The second name, Shirakawa, is much better documented. This is a direct reference to 松平定信 Matsudaira Sadanobu. He was the lord of 白河藩 Shirakawa Han Shirakawa Domain. As we all know, the Matsudaira clan was directly related to the Tokugawa shōgun family[v]. Shirakawa Domain was located in present day Fukushima Prefecture[vi]. He is arguably one of the most interesting statesmen of the Edo Period[vii].

He was enshrined at nearby 霊厳寺 Reigan-ji. Being the most famous person interred at the temple, the area enjoyed the nickname 白河さん Shirakawa-san which translates something like Mr. Shirakawa but is actually just a polite way to refer to a person from Shirakawa.

The grave of Sadanobu isn't much to look at today (notice the house in the background). It's hard to believe a place might be named after such a humble tomb, but believe me, in his day, the man was a force to be reckoned with - for better or for worse.

The grave of Sadanobu isn’t much to look at today (notice the house in the background).
It’s hard to believe a place might be named after such a humble tomb, but believe me, in his day, the man was a force to be reckoned with – for better or for worse.

The Edo Period maps I have only list the daimyō residences and temples here. There don’t seem to be any references to these names. So it seems like the townspeople had been preserving the local nicknames. When the daimyō had all been ejected from Edo and their residences confiscated or sold off to the highest bidders, new maps were made using western civil administration.

Originally, the area was to be called 清澄 Kiyosumi, but when it came to time for the official designation, the combined version 清澄白河 Kiyosumi Shirakawa won out.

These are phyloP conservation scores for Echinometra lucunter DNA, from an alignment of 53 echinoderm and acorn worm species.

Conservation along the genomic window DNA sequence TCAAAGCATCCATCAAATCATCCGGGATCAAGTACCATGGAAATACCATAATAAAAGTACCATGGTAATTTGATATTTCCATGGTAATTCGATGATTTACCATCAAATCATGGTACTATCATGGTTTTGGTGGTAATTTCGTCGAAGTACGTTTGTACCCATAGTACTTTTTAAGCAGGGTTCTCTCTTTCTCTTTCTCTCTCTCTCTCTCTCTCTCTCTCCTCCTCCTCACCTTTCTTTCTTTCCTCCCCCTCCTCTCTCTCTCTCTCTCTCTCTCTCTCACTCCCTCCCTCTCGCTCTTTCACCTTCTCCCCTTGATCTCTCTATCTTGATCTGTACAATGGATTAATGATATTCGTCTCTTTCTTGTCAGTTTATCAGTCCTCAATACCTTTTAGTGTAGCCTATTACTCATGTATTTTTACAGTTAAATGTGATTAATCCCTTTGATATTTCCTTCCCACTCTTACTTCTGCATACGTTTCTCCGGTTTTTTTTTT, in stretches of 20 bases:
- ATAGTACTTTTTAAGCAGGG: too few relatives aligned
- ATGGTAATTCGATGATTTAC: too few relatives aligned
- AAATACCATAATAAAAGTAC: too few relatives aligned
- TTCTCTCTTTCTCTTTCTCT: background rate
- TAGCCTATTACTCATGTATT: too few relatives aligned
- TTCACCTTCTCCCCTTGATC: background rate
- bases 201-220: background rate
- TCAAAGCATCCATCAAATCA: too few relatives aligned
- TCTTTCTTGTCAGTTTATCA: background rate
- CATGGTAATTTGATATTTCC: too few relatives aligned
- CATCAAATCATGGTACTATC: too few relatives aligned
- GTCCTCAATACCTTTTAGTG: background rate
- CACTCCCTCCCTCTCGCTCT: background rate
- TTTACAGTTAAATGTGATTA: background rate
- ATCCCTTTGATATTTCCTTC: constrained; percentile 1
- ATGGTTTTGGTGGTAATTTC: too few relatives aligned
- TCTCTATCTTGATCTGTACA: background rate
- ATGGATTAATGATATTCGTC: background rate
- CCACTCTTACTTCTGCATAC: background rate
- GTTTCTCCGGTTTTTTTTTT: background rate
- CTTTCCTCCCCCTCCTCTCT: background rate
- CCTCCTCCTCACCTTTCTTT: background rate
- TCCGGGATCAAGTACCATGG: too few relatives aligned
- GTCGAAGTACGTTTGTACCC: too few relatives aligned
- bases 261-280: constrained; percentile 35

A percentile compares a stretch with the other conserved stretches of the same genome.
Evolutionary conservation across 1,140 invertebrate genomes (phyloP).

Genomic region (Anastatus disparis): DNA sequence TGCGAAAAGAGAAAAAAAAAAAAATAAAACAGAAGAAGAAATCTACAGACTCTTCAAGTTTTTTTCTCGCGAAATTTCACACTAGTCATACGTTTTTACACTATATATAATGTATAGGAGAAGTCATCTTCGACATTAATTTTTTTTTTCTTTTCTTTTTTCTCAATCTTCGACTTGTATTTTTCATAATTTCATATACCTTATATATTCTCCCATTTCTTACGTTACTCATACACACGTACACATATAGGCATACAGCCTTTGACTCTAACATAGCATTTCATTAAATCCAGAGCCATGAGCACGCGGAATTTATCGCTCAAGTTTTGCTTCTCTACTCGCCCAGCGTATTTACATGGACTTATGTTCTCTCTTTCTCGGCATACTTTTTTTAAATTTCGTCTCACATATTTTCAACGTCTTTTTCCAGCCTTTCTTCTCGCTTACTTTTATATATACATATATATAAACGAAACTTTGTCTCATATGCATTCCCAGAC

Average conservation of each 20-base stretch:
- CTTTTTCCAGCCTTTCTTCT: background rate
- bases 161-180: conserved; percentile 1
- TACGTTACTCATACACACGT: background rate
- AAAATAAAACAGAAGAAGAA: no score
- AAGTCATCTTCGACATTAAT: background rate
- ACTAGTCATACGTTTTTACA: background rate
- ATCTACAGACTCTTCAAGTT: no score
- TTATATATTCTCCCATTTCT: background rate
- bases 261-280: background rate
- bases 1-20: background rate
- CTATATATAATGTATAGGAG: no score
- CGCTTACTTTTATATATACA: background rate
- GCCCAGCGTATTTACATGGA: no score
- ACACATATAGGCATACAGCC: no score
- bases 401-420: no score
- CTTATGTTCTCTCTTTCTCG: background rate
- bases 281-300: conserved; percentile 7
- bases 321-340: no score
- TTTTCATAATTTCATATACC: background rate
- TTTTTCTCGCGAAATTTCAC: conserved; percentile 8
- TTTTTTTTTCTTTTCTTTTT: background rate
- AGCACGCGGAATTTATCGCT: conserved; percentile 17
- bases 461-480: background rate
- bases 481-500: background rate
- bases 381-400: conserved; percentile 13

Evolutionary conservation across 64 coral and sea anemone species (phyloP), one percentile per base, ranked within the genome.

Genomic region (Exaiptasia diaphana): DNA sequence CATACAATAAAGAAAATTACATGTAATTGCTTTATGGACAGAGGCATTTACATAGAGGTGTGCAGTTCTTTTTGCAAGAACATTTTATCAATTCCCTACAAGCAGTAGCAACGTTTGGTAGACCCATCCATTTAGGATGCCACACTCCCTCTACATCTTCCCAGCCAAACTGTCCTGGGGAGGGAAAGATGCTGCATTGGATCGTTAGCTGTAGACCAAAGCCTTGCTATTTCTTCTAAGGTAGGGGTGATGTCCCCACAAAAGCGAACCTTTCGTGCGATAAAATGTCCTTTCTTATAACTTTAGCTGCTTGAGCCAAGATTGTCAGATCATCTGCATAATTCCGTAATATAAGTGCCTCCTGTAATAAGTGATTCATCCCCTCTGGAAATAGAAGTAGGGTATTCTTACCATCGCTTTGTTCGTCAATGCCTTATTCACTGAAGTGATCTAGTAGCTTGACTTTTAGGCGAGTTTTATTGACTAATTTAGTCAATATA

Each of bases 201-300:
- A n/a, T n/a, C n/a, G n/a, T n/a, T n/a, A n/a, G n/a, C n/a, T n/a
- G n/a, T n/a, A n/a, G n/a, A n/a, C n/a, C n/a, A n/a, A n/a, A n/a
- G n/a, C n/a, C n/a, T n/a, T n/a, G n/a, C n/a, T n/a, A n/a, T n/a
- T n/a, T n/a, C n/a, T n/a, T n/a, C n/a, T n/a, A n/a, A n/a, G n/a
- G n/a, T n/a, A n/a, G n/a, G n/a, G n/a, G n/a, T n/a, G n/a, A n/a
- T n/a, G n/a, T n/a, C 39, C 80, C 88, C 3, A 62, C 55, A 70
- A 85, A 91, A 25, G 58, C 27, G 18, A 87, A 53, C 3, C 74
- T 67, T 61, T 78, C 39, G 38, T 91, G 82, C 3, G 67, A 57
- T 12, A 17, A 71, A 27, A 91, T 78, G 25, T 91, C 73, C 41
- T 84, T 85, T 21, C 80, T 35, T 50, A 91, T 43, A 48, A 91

This area is located in the former 深川村 Fukagawa Mura Fukagawa Village. Today Fukagawa is a postal code located within 江東区 Kōtō-ku Kōtō Ward. There area is famous for a few places:

富岡八幡宮
Tomioka-Hachiman-gū

One of the most famous shrines in Tōkyō.

Read a little bit about it here.

門仲
Mon’naka

Nickname of 門前仲町 Monzen-Nakachō.

Not so famous, but read a little bit about it here.

清澄庭園
Kiyosumi Tei’en

Again, these days, not so famous, but a Japanese garden worth your attention.

I talk about its history here!

霊厳寺
Reigan-ji

Definitely a major temple in the Edo Period, today it’s a shadow of its former self.

This article

深川江戸資料館
Fukagawa Edo Shiryōkan

The Fukagawa Edo Museum

Don’t wait for a blog entry. Just go check it out!


A Side Note

Oh, I almost forgot! Fans of 新撰組 Shinsengumi may recall that 沖田総司 Okita Sōji‘s family originated from Shirakawa Domain. Sōji was actually born in Shirakawa’s lower residence (being the son of an ashigaru (foot soldier) he presumably would have lived in a rowhouse on the property of this compound). This suburban diamyō palace was located in present day 西麻布 Nishi Azabu West Azabu. Sōji returned to Edo to convalesce from his tuberculosis, but ended up dying while still in Edo. It’s said that he was staying at the Shirakawa lower residence when he died. His grave is a short walk away at 専称寺 Senshō-ji Senshō Temple (located in present day 元麻布 Moto Azabu Old Azabu). This is even less related, but just for some perspective: walking from the Shirakawa lower palace to to Kondō Isami’s dōjō in Ichigaya would have taken about an hour to an hour and a half depending on your walking speed. Whether he made this commute regularly or had lodging near the Shieikan is unknown.